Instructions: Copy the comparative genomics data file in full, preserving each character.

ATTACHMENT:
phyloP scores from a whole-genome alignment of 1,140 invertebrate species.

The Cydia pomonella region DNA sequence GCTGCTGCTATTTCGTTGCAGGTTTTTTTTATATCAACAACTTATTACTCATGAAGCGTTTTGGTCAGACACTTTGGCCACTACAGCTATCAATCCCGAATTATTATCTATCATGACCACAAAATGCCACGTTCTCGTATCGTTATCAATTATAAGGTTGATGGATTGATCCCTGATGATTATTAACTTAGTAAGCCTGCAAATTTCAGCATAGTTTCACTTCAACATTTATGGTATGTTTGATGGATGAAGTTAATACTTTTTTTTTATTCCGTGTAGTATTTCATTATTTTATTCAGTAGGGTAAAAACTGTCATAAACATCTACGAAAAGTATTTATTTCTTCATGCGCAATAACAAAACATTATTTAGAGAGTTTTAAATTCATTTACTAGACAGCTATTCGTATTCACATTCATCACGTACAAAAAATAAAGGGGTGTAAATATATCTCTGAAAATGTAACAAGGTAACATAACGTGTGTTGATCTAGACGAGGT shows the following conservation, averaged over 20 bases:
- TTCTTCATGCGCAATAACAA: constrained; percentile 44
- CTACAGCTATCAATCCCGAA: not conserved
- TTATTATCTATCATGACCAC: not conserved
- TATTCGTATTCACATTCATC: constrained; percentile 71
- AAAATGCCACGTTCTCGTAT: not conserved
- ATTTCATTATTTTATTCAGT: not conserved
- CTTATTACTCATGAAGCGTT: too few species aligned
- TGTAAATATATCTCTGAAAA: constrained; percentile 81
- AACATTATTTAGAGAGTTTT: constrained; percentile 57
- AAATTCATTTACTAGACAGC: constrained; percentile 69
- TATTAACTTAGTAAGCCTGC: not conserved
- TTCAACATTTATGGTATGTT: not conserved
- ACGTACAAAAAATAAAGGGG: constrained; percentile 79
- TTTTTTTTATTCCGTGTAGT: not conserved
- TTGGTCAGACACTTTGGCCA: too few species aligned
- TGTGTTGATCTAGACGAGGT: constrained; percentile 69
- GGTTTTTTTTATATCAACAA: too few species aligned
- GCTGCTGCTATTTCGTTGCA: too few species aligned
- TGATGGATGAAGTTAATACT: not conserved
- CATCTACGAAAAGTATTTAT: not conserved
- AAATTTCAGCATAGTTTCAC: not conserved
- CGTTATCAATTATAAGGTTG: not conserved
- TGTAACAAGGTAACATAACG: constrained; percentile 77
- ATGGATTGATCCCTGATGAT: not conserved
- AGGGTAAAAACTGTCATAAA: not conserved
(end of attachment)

phyloP scores from a whole-genome alignment of 1,140 invertebrate species.

The Cydia pomonella region DNA sequence GCTGCTGCTATTTCGTTGCAGGTTTTTTTTATATCAACAACTTATTACTCATGAAGCGTTTTGGTCAGACACTTTGGCCACTACAGCTATCAATCCCGAATTATTATCTATCATGACCACAAAATGCCACGTTCTCGTATCGTTATCAATTATAAGGTTGATGGATTGATCCCTGATGATTATTAACTTAGTAAGCCTGCAAATTTCAGCATAGTTTCACTTCAACATTTATGGTATGTTTGATGGATGAAGTTAATACTTTTTTTTTATTCCGTGTAGTATTTCATTATTTTATTCAGTAGGGTAAAAACTGTCATAAACATCTACGAAAAGTATTTATTTCTTCATGCGCAATAACAAAACATTATTTAGAGAGTTTTAAATTCATTTACTAGACAGCTATTCGTATTCACATTCATCACGTACAAAAAATAAAGGGGTGTAAATATATCTCTGAAAATGTAACAAGGTAACATAACGTGTGTTGATCTAGACGAGGT shows the following conservation, averaged over 20 bases:
- TTCTTCATGCGCAATAACAA: constrained; percentile 44
- CTACAGCTATCAATCCCGAA: not conserved
- TTATTATCTATCATGACCAC: not conserved
- TATTCGTATTCACATTCATC: constrained; percentile 71
- AAAATGCCACGTTCTCGTAT: not conserved
- ATTTCATTATTTTATTCAGT: not conserved
- CTTATTACTCATGAAGCGTT: too few species aligned
- TGTAAATATATCTCTGAAAA: constrained; percentile 81
- AACATTATTTAGAGAGTTTT: constrained; percentile 57
- AAATTCATTTACTAGACAGC: constrained; percentile 69
- TATTAACTTAGTAAGCCTGC: not conserved
- TTCAACATTTATGGTATGTT: not conserved
- ACGTACAAAAAATAAAGGGG: constrained; percentile 79
- TTTTTTTTATTCCGTGTAGT: not conserved
- TTGGTCAGACACTTTGGCCA: too few species aligned
- TGTGTTGATCTAGACGAGGT: constrained; percentile 69
- GGTTTTTTTTATATCAACAA: too few species aligned
- GCTGCTGCTATTTCGTTGCA: too few species aligned
- TGATGGATGAAGTTAATACT: not conserved
- CATCTACGAAAAGTATTTAT: not conserved
- AAATTTCAGCATAGTTTCAC: not conserved
- CGTTATCAATTATAAGGTTG: not conserved
- TGTAACAAGGTAACATAACG: constrained; percentile 77
- ATGGATTGATCCCTGATGAT: not conserved
- AGGGTAAAAACTGTCATAAA: not conserved